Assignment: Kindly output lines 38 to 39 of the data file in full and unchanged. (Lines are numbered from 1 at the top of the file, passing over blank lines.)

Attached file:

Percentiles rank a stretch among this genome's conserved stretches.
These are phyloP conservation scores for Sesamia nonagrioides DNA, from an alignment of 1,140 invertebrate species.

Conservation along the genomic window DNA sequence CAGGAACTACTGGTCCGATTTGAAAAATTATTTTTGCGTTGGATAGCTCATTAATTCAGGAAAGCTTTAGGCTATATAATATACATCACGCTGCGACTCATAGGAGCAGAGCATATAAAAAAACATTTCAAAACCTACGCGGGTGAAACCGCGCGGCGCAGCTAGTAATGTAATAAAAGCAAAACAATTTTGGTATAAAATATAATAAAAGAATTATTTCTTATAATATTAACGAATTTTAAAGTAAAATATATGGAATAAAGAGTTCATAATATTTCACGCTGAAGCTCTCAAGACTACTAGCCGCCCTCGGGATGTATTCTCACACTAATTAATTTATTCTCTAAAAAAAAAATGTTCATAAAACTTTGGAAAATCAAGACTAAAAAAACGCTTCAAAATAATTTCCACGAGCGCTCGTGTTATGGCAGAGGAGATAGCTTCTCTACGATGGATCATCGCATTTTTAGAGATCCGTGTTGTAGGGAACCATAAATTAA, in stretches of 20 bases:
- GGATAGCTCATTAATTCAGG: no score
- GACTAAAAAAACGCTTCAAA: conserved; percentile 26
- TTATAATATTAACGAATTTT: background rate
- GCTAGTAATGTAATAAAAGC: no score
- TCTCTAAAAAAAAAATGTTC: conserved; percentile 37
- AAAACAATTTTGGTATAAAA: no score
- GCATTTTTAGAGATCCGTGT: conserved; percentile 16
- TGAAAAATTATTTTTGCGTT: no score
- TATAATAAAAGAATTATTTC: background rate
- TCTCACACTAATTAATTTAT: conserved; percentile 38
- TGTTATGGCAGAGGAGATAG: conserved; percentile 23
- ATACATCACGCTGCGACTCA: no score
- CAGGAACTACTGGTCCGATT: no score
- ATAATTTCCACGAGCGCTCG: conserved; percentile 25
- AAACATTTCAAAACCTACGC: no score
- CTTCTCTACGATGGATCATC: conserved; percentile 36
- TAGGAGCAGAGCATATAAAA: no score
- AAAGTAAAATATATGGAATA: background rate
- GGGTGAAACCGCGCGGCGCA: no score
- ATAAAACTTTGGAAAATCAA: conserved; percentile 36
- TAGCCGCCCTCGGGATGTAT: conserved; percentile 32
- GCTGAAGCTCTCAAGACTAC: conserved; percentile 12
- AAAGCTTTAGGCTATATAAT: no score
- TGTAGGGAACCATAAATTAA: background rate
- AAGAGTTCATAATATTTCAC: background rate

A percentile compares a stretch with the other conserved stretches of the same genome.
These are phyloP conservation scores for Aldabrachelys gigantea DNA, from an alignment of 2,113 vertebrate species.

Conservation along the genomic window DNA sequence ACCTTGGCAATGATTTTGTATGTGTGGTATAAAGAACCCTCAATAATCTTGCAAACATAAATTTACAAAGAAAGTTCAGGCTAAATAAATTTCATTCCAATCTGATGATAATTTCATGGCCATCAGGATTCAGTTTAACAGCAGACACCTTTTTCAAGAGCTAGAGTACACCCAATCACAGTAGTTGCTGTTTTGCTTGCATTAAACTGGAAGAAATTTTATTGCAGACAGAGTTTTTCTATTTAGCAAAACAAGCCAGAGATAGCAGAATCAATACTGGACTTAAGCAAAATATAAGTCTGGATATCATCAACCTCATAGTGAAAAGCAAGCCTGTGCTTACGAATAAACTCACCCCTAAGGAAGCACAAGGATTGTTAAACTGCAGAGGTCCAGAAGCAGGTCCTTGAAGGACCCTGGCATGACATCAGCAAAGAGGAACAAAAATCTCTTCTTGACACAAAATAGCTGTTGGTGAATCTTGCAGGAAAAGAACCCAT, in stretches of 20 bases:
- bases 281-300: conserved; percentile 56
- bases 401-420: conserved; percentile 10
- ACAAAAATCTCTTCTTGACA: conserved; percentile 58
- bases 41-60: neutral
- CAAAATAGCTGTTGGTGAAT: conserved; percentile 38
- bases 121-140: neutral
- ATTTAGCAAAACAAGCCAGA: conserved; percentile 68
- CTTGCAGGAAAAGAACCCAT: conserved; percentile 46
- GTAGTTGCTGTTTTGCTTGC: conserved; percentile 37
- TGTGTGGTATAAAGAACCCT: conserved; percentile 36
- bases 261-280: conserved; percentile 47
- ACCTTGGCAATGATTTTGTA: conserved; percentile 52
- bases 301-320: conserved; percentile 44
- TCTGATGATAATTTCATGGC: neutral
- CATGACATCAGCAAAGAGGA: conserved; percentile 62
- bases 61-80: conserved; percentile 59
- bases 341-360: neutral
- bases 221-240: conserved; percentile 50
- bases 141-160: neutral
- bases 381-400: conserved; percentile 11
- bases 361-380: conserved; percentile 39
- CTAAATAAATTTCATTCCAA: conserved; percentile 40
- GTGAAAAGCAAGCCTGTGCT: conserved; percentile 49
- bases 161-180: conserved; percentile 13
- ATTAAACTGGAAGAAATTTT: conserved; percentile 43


- ATTTAGCAAAACAAGCCAGA: conserved; percentile 68
- CTTGCAGGAAAAGAACCCAT: conserved; percentile 46